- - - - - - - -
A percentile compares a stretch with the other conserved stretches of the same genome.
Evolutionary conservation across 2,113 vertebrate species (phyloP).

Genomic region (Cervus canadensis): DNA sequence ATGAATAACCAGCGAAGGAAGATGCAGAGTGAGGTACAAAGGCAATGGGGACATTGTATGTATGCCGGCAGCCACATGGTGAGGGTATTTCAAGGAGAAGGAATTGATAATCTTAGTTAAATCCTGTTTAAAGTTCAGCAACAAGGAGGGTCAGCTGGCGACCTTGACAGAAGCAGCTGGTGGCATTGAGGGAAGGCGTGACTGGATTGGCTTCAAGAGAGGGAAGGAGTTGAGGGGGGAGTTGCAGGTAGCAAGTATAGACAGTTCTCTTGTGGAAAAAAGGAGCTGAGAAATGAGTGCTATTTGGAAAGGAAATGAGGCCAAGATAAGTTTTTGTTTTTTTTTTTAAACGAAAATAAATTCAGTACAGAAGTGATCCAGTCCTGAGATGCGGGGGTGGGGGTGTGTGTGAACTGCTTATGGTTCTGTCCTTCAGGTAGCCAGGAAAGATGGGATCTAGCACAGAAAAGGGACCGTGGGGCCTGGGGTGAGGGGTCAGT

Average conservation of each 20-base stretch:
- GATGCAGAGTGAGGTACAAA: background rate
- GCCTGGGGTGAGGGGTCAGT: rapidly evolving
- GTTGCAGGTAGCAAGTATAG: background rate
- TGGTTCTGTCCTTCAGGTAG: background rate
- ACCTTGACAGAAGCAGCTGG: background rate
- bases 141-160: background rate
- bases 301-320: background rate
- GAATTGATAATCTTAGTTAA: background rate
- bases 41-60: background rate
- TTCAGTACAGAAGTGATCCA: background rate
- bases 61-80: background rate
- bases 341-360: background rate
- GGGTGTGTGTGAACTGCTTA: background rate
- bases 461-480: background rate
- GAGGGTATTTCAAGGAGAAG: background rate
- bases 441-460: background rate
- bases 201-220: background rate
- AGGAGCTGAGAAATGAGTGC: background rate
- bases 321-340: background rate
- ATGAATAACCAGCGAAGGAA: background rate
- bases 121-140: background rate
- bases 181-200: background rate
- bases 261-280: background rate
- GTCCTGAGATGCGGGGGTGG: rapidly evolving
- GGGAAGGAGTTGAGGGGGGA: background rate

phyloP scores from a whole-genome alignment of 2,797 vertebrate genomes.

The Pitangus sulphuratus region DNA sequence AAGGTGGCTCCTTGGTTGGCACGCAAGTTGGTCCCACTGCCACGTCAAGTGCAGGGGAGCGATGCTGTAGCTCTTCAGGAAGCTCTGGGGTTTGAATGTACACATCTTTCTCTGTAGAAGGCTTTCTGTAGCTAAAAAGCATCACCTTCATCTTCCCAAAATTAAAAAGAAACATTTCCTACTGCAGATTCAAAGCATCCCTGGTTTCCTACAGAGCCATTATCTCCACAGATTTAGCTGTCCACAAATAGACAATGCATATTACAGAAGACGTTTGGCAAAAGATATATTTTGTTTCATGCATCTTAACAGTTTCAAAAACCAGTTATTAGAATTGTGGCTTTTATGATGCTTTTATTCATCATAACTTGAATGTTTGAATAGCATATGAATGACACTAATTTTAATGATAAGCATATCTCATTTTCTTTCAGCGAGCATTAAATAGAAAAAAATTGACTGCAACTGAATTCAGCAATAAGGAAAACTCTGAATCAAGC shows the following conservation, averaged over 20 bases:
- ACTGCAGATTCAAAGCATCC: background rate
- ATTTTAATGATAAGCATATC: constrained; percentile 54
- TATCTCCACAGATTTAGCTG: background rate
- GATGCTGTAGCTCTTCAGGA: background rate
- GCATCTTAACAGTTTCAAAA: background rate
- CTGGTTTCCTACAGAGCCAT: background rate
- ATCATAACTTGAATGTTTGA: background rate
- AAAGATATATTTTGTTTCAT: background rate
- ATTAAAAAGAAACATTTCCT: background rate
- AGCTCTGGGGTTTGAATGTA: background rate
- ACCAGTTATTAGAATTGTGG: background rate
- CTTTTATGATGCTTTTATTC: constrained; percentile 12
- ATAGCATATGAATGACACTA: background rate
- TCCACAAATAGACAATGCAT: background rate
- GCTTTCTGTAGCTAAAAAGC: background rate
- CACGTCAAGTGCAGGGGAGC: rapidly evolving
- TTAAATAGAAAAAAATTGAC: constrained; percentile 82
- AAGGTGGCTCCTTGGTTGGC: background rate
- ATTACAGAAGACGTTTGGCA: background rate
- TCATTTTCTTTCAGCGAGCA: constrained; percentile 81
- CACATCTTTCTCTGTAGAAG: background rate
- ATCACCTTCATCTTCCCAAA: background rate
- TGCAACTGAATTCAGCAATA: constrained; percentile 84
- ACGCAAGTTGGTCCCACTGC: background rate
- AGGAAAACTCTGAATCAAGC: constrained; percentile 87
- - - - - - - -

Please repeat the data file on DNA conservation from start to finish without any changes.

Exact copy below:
A percentile compares a stretch with the other conserved stretches of the same genome.
Evolutionary conservation across 2,113 vertebrate species (phyloP).

Genomic region (Cervus canadensis): DNA sequence ATGAATAACCAGCGAAGGAAGATGCAGAGTGAGGTACAAAGGCAATGGGGACATTGTATGTATGCCGGCAGCCACATGGTGAGGGTATTTCAAGGAGAAGGAATTGATAATCTTAGTTAAATCCTGTTTAAAGTTCAGCAACAAGGAGGGTCAGCTGGCGACCTTGACAGAAGCAGCTGGTGGCATTGAGGGAAGGCGTGACTGGATTGGCTTCAAGAGAGGGAAGGAGTTGAGGGGGGAGTTGCAGGTAGCAAGTATAGACAGTTCTCTTGTGGAAAAAAGGAGCTGAGAAATGAGTGCTATTTGGAAAGGAAATGAGGCCAAGATAAGTTTTTGTTTTTTTTTTTAAACGAAAATAAATTCAGTACAGAAGTGATCCAGTCCTGAGATGCGGGGGTGGGGGTGTGTGTGAACTGCTTATGGTTCTGTCCTTCAGGTAGCCAGGAAAGATGGGATCTAGCACAGAAAAGGGACCGTGGGGCCTGGGGTGAGGGGTCAGT

Average conservation of each 20-base stretch:
- GATGCAGAGTGAGGTACAAA: background rate
- GCCTGGGGTGAGGGGTCAGT: rapidly evolving
- GTTGCAGGTAGCAAGTATAG: background rate
- TGGTTCTGTCCTTCAGGTAG: background rate
- ACCTTGACAGAAGCAGCTGG: background rate
- bases 141-160: background rate
- bases 301-320: background rate
- GAATTGATAATCTTAGTTAA: background rate
- bases 41-60: background rate
- TTCAGTACAGAAGTGATCCA: background rate
- bases 61-80: background rate
- bases 341-360: background rate
- GGGTGTGTGTGAACTGCTTA: background rate
- bases 461-480: background rate
- GAGGGTATTTCAAGGAGAAG: background rate
- bases 441-460: background rate
- bases 201-220: background rate
- AGGAGCTGAGAAATGAGTGC: background rate
- bases 321-340: background rate
- ATGAATAACCAGCGAAGGAA: background rate
- bases 121-140: background rate
- bases 181-200: background rate
- bases 261-280: background rate
- GTCCTGAGATGCGGGGGTGG: rapidly evolving
- GGGAAGGAGTTGAGGGGGGA: background rate

phyloP scores from a whole-genome alignment of 2,797 vertebrate genomes.

The Pitangus sulphuratus region DNA sequence AAGGTGGCTCCTTGGTTGGCACGCAAGTTGGTCCCACTGCCACGTCAAGTGCAGGGGAGCGATGCTGTAGCTCTTCAGGAAGCTCTGGGGTTTGAATGTACACATCTTTCTCTGTAGAAGGCTTTCTGTAGCTAAAAAGCATCACCTTCATCTTCCCAAAATTAAAAAGAAACATTTCCTACTGCAGATTCAAAGCATCCCTGGTTTCCTACAGAGCCATTATCTCCACAGATTTAGCTGTCCACAAATAGACAATGCATATTACAGAAGACGTTTGGCAAAAGATATATTTTGTTTCATGCATCTTAACAGTTTCAAAAACCAGTTATTAGAATTGTGGCTTTTATGATGCTTTTATTCATCATAACTTGAATGTTTGAATAGCATATGAATGACACTAATTTTAATGATAAGCATATCTCATTTTCTTTCAGCGAGCATTAAATAGAAAAAAATTGACTGCAACTGAATTCAGCAATAAGGAAAACTCTGAATCAAGC shows the following conservation, averaged over 20 bases:
- ACTGCAGATTCAAAGCATCC: background rate
- ATTTTAATGATAAGCATATC: constrained; percentile 54
- TATCTCCACAGATTTAGCTG: background rate
- GATGCTGTAGCTCTTCAGGA: background rate
- GCATCTTAACAGTTTCAAAA: background rate
- CTGGTTTCCTACAGAGCCAT: background rate
- ATCATAACTTGAATGTTTGA: background rate
- AAAGATATATTTTGTTTCAT: background rate
- ATTAAAAAGAAACATTTCCT: background rate
- AGCTCTGGGGTTTGAATGTA: background rate
- ACCAGTTATTAGAATTGTGG: background rate
- CTTTTATGATGCTTTTATTC: constrained; percentile 12
- ATAGCATATGAATGACACTA: background rate
- TCCACAAATAGACAATGCAT: background rate
- GCTTTCTGTAGCTAAAAAGC: background rate
- CACGTCAAGTGCAGGGGAGC: rapidly evolving
- TTAAATAGAAAAAAATTGAC: constrained; percentile 82
- AAGGTGGCTCCTTGGTTGGC: background rate
- ATTACAGAAGACGTTTGGCA: background rate
- TCATTTTCTTTCAGCGAGCA: constrained; percentile 81
- CACATCTTTCTCTGTAGAAG: background rate
- ATCACCTTCATCTTCCCAAA: background rate
- TGCAACTGAATTCAGCAATA: constrained; percentile 84
- ACGCAAGTTGGTCCCACTGC: background rate
- AGGAAAACTCTGAATCAAGC: constrained; percentile 87